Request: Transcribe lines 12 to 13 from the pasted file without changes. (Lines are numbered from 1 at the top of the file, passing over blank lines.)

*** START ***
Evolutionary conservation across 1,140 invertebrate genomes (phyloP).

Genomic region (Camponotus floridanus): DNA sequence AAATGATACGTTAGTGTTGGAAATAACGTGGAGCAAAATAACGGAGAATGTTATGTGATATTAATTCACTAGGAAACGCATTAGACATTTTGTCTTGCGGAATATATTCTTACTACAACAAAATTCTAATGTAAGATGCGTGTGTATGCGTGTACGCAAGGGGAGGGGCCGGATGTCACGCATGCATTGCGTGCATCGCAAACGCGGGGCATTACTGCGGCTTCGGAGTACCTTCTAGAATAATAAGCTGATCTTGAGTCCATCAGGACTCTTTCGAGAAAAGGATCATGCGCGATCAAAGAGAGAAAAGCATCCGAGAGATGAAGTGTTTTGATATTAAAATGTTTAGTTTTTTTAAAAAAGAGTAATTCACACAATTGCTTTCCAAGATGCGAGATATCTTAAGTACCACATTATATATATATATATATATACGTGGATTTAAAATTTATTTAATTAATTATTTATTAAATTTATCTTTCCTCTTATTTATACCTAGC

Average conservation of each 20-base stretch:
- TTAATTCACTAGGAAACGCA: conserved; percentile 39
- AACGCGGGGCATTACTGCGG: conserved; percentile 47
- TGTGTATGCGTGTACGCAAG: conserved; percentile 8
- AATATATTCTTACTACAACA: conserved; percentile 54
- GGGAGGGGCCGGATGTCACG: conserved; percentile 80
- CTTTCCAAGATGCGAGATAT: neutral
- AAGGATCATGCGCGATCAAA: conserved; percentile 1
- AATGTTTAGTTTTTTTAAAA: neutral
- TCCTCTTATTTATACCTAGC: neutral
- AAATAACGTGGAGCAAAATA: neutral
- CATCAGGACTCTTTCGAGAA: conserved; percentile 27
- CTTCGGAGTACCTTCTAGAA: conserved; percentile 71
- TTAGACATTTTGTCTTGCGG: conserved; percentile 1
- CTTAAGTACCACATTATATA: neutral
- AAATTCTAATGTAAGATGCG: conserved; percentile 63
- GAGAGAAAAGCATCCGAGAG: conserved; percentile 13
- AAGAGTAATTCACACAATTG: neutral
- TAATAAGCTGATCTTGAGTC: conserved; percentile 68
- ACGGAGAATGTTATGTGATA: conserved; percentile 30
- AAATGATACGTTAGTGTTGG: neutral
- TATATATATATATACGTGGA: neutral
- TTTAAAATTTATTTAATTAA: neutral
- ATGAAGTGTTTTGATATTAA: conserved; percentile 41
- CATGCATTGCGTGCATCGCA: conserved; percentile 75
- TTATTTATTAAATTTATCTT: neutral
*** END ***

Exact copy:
- TCCTCTTATTTATACCTAGC: neutral
- AAATAACGTGGAGCAAAATA: neutral